It's snowing today, so it makes the fact that I'm stuck in a hospital bed a little more palatable. Also, I received news via a text from Ian that the Flames went ahead of Vancouver on two quick goals. Nice - keeping the losing battle alive.
...and I see Vancouver just tied it up.
A true hurricane of a woman just stormed into our room while lunch was being served. I'm guessing she just came from church as she was done-up in her Sunday best. She announced her presence with a boom and pretty much hasn't stopped bellowing since. She appears to be part of Mr. John Thomas' family, guessing from the fact that she had no qualms about shedding her massive fur coat and laying it across his lap while he was trying to eat hospital food on the bed tray. She appears to have settled-in and she should be here for a while. Sigh...
Anyway, the food...
It's hospital food. Like most Korean meals, there are at least a couple of side dishes, rice, a soup, and some other random stuff (in my case, some kind of fish). The Staff have been very kind to me and have been going really out of their way to adjust dishes for a vegetarian. As it has been since I've come to Korea, I waver from time to time regarding the eating of seafood. I guess I need protein from somewhere, so, while I'm hospitalized, I figure that some fishy protein at each meal isn't a horrible idea.
All in all, it's not horrible. The soups are okay, and the rice is rice, and the side dishes are tolerable, although the kimchi is definitely on the lower end of the quality spectrum. As anyone who has eaten kimchi with regularity for a time would testify, there is good kimchi, and there is bad kimchi. The stuff served here is certainly the latter. It just tastes kind of synthetic, so I tend to avoid it. But for the most part, I'm eating all they give me. I should qualify my lukewarm endorsement by stating (rather obviously) that if you aren't already used to Korean food, the hospital food I've been eating since Thursday would be almost certainly inedible to anyone.
When it's time to eat, the curtains open-up and we all shuffle-down to the foot of our beds to where the lap table comes up. For some reason, the table isn't up toward the head of the bead where you might think it would be. Eating here is kind of a social thing and we all kind of nod at each other while we slurp our seaweed soup, watch Korean singing daytime TV, and take turns farting. I wouldn't want to be rude by leaving too much of my food uneaten. Visiting ajumas are kind enough to offer to remove my tray when I'm done, as it is a bit of a challenge for me to wobble down to the nurses' desk with an I.V. tower AND a tray of dishes while on two casts. I thank them with a tangerine and a smile.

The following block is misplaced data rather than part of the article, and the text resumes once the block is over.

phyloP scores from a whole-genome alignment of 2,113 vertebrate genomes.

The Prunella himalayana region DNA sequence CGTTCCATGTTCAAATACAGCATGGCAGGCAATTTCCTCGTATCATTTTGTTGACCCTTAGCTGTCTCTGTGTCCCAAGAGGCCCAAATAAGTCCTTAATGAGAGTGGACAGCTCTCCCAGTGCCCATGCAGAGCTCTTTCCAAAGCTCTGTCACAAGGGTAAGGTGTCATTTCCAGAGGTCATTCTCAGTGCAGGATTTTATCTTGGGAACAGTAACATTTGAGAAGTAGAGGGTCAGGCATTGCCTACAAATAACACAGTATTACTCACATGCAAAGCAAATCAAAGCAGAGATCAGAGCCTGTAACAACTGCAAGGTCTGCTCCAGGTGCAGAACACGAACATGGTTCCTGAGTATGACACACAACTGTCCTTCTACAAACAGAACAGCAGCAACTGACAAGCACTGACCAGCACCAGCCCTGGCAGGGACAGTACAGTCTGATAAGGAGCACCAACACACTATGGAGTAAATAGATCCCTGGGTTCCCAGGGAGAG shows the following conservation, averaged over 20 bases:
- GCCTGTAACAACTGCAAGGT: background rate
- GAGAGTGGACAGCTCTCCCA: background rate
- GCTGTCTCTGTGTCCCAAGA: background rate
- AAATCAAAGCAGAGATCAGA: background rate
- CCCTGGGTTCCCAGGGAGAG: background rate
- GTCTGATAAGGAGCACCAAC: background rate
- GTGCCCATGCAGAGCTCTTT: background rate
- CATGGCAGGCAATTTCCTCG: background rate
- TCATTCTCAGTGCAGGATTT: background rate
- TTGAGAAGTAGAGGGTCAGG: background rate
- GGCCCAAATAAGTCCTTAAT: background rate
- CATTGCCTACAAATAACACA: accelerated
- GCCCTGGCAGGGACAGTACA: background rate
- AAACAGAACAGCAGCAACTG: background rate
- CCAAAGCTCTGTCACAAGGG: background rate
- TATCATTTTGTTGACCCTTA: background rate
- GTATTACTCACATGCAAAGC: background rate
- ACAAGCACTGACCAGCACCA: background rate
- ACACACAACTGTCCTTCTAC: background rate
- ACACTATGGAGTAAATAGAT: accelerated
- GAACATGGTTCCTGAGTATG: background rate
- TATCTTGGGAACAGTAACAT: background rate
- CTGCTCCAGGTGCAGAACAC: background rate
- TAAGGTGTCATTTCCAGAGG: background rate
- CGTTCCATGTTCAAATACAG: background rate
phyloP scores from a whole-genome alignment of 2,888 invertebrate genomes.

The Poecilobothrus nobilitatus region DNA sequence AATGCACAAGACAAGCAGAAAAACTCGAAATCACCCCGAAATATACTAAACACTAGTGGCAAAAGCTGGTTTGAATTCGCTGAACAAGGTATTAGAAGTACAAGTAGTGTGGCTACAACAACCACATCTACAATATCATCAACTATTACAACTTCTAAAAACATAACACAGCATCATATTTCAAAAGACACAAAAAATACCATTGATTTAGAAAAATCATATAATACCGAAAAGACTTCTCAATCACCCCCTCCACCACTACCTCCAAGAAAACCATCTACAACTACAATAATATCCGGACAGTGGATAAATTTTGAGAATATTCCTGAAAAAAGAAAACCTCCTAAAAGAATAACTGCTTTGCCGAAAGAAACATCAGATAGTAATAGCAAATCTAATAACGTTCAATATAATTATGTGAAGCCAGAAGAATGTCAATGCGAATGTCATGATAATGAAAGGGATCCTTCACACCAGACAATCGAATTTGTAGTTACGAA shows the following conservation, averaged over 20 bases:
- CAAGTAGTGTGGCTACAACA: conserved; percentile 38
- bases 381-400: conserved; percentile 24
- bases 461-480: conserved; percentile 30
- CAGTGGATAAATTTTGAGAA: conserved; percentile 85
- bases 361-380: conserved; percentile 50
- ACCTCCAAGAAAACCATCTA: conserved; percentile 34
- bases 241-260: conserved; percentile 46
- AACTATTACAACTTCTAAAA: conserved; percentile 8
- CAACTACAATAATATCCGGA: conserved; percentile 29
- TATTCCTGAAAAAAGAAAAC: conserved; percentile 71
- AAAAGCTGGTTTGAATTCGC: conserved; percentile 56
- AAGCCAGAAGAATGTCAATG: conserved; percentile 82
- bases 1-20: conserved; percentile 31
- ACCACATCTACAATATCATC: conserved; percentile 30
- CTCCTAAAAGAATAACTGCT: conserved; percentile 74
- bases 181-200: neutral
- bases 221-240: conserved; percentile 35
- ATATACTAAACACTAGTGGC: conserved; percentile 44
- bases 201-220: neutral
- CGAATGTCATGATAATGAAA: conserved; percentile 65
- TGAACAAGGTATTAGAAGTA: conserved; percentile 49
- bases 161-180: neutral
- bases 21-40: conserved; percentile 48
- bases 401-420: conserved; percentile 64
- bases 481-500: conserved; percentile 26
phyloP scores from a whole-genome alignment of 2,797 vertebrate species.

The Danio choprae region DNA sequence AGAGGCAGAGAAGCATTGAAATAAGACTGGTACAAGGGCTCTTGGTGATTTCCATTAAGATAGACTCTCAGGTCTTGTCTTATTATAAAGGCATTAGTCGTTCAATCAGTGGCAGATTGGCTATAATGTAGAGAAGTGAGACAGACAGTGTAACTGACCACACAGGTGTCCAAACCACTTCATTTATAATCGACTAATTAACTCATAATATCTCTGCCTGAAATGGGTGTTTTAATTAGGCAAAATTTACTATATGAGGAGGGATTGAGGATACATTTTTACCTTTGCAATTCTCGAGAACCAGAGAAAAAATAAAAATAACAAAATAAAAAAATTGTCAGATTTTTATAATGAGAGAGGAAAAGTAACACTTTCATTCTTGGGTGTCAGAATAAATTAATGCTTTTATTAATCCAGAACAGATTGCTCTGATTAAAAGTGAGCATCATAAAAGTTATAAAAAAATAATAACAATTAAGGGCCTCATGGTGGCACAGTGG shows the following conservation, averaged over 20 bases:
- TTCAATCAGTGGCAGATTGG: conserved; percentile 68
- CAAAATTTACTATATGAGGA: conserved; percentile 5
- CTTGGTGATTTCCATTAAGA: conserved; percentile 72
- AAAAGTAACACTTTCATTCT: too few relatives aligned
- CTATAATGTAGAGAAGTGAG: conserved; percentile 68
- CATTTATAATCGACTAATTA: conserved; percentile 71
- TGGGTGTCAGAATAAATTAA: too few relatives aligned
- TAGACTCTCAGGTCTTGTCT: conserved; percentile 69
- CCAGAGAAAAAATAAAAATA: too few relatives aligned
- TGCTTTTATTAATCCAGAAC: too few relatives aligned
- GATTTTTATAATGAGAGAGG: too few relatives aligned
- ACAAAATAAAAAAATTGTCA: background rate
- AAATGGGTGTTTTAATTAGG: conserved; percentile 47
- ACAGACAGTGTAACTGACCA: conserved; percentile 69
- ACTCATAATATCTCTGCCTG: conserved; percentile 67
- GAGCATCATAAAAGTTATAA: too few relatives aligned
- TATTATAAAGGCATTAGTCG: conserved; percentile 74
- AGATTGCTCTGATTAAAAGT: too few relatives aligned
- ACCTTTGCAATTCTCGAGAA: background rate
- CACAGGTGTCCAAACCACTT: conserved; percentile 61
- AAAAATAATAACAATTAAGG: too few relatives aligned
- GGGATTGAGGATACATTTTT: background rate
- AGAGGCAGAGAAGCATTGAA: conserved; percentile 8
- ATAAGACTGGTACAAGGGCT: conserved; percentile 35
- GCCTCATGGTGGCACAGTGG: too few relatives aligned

As mentioned, the staff are also very kind. After my first Korean-style breakfast of a fishy soup, the dietitian came into the room to introduce herself and ask if I had any specific food requests. I replied that I don't need any milk to drink (I still take some in my coffee, but I can't remember the last time I drank a full glass or mini carton of milk), I won't eat any beef or pork, and that's pretty much it. She asked if I wanted a "Western-style" breakfast, and I asked what that meant. She replied: "Bread", so I naturally thought "toast". The following morning, breakfast arrived - two HUGE croissants with strawberry jam and a plate of French fries. Considering that I'm not moving much at all while I'm here, I'd really rather not flab-it-up with a bunch of baked and deep-fried starches. I ate one croissant and one cold and soggy fry, full of guilt as I know they made special arrangements for me, and called it a meal. The nurse asked why I didn't finish, and I replied that one croissant was more than enough, but excessive thanks for her kindness.
The next day, I was served a plate of 5 slices of white bread (with the crusts cut-off) which appeared to have been fried lightly in a pan. I think the assumption is that I'm a Burger King/Taco Bell fed American. So, I've been strategically eating and leaving in an attempt to get more veggies and fruit. So far, I've seen a slight increase in greens, and I'm sure that by the end of the week I'm going to have a veritable salad bar on my lap. I really do hate to complain, and I've made a point to not do any, but while I'm not using any calories, I'm going to watch my intake. Despite the fact that I'm no longer able to go to Thailand, I don't want to do too much damage to the severely ripped and cut beach body I've been working so hard on. I'm really bad at sarcasm.
Also, in relation to the food we've been eating, a nurse came into our room last night to ask all of the patients how many times we emptied our bowels today. I was on the lower end with 1, and Haliboji took first place with 4. Apparently, as the rabbit translated for me, Haliboji evacuated a lot with each bowel movement. So that's why everyone was audibly in awe at his response.
The hurricane woman just wandered over to my area, moved Seong-sook's umbrella and bag (she's not here right now) and deposited a bag of food garbage, a container of soup, and a random bag of who-knows-what on the window sill beside my bed. She looked at me the whole time she was doing it. Her husband voiced protests on my behalf but she waved them off. Classic.